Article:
PEREIRA: And humble yourself a fair amount, too.

CUOMO: It's not easy, especially for a politician perhaps. Really for anybody. From the beginning I've been very sideways in the coverage of Rob Ford. I feel like you don't lampoon addiction. You don't make this man a joke because he's suffering something that attacks so many families. I know the antics are amusing. It's not amusing to the people who love him and care about him. It's not amusing where addiction winds up when it's not treated.

BOLDUAN: Yes, that's right.

Coming up next on NEW DAY, Monica Lewinsky speaking out after a decade of silence. Who she blames for her affair with President Clinton and how she says the humiliation she suffered nearly cost her, her life.

CUOMO: Plus a controversial question. Should they stop looking for Flight 370? We'll tell you what people just like you are saying in response to that in a new CNN poll. The results are surprising and straight ahead.


BOLDUAN: Welcome back to NEW DAY."

Monica Lewinsky is breaking ten years of silence in a new essay for "Vanity Fair." The former White House intern opens up about her affair with Bill Clinton, taking responsibility for what she calls a conceptual relationship. But she also reveals 16 years of pain marked by the stigma of the scandal.

So what now?

We're joined now by CNN commentator and legal analyst Mel Robbins, and from Washington, CNN political commentator and Republican strategist Ana Navarro.

Good morning, guys.



BOLDUAN: Ana, we clearly haven't seen the full essay. Everyone waits to see that. What's your initial thoughts? What stood out to you?

NAVARRO: Look, we heard more about Monica Lewinsky in the last six months than we probably have in the last ten years. I think a lot of it has to do with her turning 40. I know you're like a teenager, Kate, but 40 is a big number for a lot of women. It was for me. You take stock of your life. It's about anticipating an upcoming Hillary Clinton campaign. Maybe it's about wanting to get it out of the way and own the narrative as opposed to having the narrative be told and be brought. I take she may want to do that.

And I take her at her word when she says she wants to move on and get it over with. If she needs this for some sort of closure to move on, I hope she uses it for that because I think Bill Clinton has moved on. I think it's been a painful chapter for Hillary Clinton, but I think she's moved on. I think the country for the most part has moved on. I do hope Monica Lewinsky does as well.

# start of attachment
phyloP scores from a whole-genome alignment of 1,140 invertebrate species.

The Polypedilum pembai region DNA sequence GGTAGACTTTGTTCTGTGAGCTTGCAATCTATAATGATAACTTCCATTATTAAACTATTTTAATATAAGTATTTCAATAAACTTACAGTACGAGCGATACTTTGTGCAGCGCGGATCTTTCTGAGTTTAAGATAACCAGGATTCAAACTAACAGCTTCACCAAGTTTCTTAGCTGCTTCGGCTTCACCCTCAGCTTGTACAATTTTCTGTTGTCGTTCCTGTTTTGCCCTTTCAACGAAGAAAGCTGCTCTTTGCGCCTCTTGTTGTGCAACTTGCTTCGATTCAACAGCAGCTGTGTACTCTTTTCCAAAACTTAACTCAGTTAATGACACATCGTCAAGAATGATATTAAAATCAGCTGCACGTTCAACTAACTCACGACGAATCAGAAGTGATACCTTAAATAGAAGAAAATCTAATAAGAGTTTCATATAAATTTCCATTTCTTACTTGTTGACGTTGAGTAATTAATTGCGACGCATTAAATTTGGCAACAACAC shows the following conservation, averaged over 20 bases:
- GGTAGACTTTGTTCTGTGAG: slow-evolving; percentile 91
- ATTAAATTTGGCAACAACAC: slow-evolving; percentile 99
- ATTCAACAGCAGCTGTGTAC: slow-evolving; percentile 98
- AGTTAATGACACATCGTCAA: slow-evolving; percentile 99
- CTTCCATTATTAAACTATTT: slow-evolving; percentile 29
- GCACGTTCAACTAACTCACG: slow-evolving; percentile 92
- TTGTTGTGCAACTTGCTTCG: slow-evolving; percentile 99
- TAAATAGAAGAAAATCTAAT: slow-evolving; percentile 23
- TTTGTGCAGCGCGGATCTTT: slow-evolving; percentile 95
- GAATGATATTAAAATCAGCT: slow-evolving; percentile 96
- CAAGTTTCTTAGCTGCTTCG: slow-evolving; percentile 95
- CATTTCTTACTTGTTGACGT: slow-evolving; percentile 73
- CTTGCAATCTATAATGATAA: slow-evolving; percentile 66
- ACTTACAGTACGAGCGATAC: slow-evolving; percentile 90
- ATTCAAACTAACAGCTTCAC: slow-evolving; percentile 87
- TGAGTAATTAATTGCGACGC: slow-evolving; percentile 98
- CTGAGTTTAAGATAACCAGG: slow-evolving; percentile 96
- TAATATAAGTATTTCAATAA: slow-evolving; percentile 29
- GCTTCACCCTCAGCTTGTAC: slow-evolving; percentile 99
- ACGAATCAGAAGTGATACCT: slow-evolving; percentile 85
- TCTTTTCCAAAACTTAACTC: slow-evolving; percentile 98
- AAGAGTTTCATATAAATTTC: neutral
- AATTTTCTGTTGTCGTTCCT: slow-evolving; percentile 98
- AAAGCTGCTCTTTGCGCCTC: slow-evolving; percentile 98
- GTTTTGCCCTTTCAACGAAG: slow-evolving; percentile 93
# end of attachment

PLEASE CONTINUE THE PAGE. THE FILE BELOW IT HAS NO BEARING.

BOLDUAN: There's a million questions I want to ask you. Mel, you wrote an opinion piece for calling it "Stop Judging Monica Lewinsky," essentially saying good for her.

ROBBINS: Absolutely. If you really think about it, this all broke 16 years ago. She's the first example, Kate, of somebody humiliated on a global scale thanks to the Internet. There's a lot of people that cashed in on her. Matthew Drudge, he basically launched his Web site breaking the scandal. He's making millions every year still publishing those kinds of stories.

You also saw Barbara Walters interview her with 70 million people tuning in. A lot of people have been speculating why no and why is she doing this? Is it political? Is it monetary?

BOLDUAN: Does it matter to you?

ROBBINS: Does it matter to me?

BOLDUAN: Yes. Why now?

ROBBINS: I don't really care. I think after 16 years of being dragged through the mud, not being able to get a job, having suicidal thoughts, not being able to escape this, being reduced to a line in a song partitioned with Beyonce that equates her with that sexual act, the only way you deal with the pain in your life is facing it head on. I say bravo, Monica.